"When it comes to beauty and hair, I'm very detached. I'm willing to do anything. That might be a bit of a rebellious streak from growing up in a Latin household where they wanted me to wear cardigans. Like, I'm never going to wear the fucking cardigan, Mom."


On starting The Tefi Show

"I started doing The Tefi Show on YouTube. They told me I didn't have a budget and I could hire whoever I wanted. I hired my best friend. It's a live show at 12:30. I could get hair, makeup, clothes, set design. The catch was, if they didn't see the numbers increasing by episode, like six, I was out. My whole life I had been paid like two cashews and a penny. This was the most amount of money I had ever seen. They gave me the contract, and I signed immediately. They were like, 'You don't want to negotiate?' I said, 'Absolutely not, I'm scared you made a mistake.' There was health insurance, the whole nine. For the first time, I felt trusted with my voice. 
"We ended up getting like 100,000 subscribers in three months, which was crazy for me. it was great to see people embrace a community I was creating. The content quickly turned into how can I help girls who are going through a breakup. We would try to make it as relatable and uplifting as possible."

On the TikTok pivot

"We were having such a good time and then Covid hit. With Covid, I was home and I was in this situation where I had material and I was feeling out my career. I thought that I could grow in this and it felt really good. I started using my material on TikTok. I already had a bit of a following because of YouTube. At the time, no one was doing anything, so I started diving deep on what I know: 2005 tabloids. I did a video about Sandra Bullock and Shania Twain and the stories about how they were cheated on. People were interested and wanted to know more.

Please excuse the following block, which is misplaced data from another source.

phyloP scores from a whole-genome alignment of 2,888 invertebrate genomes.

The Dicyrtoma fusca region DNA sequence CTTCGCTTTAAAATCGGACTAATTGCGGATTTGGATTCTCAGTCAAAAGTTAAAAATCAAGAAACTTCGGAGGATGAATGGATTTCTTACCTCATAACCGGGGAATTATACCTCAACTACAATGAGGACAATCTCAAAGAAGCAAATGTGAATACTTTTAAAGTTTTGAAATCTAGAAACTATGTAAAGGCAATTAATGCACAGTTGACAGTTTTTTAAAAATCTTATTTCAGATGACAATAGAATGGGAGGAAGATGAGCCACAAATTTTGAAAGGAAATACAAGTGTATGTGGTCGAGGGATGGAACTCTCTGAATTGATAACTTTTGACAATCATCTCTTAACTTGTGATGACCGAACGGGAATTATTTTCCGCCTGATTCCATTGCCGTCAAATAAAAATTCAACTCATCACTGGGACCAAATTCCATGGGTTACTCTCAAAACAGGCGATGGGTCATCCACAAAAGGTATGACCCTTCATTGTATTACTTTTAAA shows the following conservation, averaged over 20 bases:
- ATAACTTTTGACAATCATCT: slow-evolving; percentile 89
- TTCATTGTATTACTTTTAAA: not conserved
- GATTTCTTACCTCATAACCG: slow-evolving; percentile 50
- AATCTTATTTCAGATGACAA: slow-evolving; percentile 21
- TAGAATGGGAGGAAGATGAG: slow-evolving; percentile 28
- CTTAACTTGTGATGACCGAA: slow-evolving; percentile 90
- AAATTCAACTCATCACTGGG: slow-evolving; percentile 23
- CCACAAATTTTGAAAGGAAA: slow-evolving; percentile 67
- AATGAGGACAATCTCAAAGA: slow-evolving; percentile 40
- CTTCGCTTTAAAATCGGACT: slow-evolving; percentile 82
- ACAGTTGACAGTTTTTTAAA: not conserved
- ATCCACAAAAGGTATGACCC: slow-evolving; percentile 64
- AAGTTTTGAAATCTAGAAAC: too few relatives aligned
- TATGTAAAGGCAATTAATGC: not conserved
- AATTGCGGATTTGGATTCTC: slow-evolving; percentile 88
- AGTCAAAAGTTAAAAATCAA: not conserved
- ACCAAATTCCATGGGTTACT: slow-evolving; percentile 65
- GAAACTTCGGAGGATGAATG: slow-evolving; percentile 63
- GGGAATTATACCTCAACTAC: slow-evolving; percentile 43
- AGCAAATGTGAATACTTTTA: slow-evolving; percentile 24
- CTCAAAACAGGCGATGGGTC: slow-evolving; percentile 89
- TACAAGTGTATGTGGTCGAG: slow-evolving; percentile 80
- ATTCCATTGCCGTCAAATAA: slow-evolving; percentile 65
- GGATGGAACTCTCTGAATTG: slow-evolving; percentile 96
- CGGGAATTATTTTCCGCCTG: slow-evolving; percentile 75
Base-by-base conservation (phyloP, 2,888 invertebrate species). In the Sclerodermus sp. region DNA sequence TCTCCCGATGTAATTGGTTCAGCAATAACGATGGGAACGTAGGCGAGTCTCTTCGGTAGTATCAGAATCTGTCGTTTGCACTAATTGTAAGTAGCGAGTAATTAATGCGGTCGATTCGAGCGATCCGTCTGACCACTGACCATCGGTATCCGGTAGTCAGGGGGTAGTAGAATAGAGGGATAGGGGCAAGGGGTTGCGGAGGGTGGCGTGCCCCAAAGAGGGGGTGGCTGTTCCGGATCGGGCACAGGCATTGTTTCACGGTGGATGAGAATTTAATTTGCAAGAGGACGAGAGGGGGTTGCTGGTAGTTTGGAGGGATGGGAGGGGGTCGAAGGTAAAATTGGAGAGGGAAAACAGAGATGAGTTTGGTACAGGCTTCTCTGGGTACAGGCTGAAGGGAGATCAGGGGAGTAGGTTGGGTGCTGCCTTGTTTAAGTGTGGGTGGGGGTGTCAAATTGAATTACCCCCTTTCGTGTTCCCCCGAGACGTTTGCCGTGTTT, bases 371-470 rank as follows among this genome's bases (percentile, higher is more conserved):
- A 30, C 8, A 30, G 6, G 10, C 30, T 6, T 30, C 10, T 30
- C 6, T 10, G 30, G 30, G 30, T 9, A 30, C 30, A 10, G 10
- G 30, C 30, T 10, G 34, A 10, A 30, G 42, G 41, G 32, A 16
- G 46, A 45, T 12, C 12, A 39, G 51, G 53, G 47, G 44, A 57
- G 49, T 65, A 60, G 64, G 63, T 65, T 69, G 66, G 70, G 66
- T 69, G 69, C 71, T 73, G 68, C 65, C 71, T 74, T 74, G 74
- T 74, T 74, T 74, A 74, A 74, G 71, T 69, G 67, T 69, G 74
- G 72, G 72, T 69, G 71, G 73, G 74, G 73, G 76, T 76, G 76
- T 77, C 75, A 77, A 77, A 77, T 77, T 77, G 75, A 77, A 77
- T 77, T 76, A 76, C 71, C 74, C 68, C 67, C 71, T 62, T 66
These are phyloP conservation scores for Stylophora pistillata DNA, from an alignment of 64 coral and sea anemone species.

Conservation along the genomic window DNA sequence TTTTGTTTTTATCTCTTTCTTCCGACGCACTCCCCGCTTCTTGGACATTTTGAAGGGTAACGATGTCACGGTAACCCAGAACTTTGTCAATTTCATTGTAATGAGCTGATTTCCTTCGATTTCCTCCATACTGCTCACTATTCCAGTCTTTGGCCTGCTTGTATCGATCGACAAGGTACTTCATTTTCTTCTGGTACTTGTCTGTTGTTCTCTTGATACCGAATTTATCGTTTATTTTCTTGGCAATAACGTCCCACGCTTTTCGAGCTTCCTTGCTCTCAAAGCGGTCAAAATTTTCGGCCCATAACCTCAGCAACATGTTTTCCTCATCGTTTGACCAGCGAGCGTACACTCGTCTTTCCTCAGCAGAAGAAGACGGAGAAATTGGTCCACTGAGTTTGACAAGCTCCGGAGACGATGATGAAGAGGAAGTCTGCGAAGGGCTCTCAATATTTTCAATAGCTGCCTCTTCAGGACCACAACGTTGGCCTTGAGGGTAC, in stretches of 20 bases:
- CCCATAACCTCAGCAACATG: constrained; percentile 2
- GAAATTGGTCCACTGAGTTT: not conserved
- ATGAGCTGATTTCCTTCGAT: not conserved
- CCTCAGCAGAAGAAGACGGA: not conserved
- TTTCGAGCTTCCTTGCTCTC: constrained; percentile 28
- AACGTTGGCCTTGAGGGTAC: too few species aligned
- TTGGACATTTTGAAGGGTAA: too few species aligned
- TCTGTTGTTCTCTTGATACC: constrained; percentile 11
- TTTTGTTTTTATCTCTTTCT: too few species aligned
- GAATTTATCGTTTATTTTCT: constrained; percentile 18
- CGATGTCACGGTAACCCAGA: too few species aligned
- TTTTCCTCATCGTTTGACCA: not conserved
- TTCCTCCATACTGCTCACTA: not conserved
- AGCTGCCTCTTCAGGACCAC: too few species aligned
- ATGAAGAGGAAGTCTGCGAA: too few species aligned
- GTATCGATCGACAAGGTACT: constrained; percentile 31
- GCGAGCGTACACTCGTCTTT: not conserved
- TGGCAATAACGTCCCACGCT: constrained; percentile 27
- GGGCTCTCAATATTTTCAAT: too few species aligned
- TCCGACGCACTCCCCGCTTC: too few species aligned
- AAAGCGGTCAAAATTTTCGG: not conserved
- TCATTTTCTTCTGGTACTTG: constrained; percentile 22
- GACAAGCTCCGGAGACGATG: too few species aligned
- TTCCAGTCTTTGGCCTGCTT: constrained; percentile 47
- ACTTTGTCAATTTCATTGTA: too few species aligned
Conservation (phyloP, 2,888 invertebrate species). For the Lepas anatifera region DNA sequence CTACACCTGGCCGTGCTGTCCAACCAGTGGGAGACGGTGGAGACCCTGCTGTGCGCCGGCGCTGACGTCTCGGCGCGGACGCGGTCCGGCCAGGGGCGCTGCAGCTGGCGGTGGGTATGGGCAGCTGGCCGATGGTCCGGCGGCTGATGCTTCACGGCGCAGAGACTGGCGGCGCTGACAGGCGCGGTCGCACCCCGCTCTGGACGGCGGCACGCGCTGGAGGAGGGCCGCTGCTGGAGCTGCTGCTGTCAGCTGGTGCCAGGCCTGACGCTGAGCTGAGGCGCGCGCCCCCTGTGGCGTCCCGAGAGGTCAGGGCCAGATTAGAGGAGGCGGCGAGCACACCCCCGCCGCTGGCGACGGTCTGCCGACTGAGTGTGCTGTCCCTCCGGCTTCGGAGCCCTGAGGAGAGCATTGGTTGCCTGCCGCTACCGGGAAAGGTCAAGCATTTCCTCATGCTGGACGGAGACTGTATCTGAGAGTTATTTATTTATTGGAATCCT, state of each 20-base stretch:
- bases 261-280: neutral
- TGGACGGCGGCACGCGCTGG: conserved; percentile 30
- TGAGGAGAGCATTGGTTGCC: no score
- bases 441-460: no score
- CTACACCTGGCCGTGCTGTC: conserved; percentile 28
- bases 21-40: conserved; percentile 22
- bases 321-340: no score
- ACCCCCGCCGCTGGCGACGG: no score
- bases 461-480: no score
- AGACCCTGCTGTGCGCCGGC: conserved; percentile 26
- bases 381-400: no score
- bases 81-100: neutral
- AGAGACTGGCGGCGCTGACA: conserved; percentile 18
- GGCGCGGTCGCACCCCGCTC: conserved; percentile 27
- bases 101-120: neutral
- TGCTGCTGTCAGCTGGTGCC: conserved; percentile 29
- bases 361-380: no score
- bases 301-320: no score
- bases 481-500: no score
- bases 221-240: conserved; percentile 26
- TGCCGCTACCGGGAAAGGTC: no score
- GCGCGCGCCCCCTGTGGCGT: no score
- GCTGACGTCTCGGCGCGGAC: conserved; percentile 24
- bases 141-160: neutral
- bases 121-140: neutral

"People trust me to tell them things, break it down, but not be shitty about it. We're going to talk about these people like they have kids. Everyone has been cheated on and so it's triggering. I wanted to talk about the other side of it, like forgiveness and time healing and empathy. What's the line between having empathy and being a doormat?"

On including herself in beauty trends

"When it comes to beauty and hair, I'm very detached. I'm willing to do anything. That might be a bit of a rebellious streak from growing up in a Latin household where they wanted me to wear cardigans. Like, I'm never going to wear the fucking cardigan, Mom. Growing up in the 2000s and seeing Avril Levine wearing a tie, that was some high-fashion shit. I was obsessed with Gwen Stefani. When I was 15 and her Love. Angel. Music. Baby. era was happening and she was playing with her image all the time, that was so inspiring to me. When it came to beauty, I was always really experimental. I was always chopping my hair off or dyeing it. I was going to school with a full smoky eye or blue eyeshadow. I grew up in Miami and the people around me were Latin, but the people I saw on TV weren't. I wanted to include myself in trends."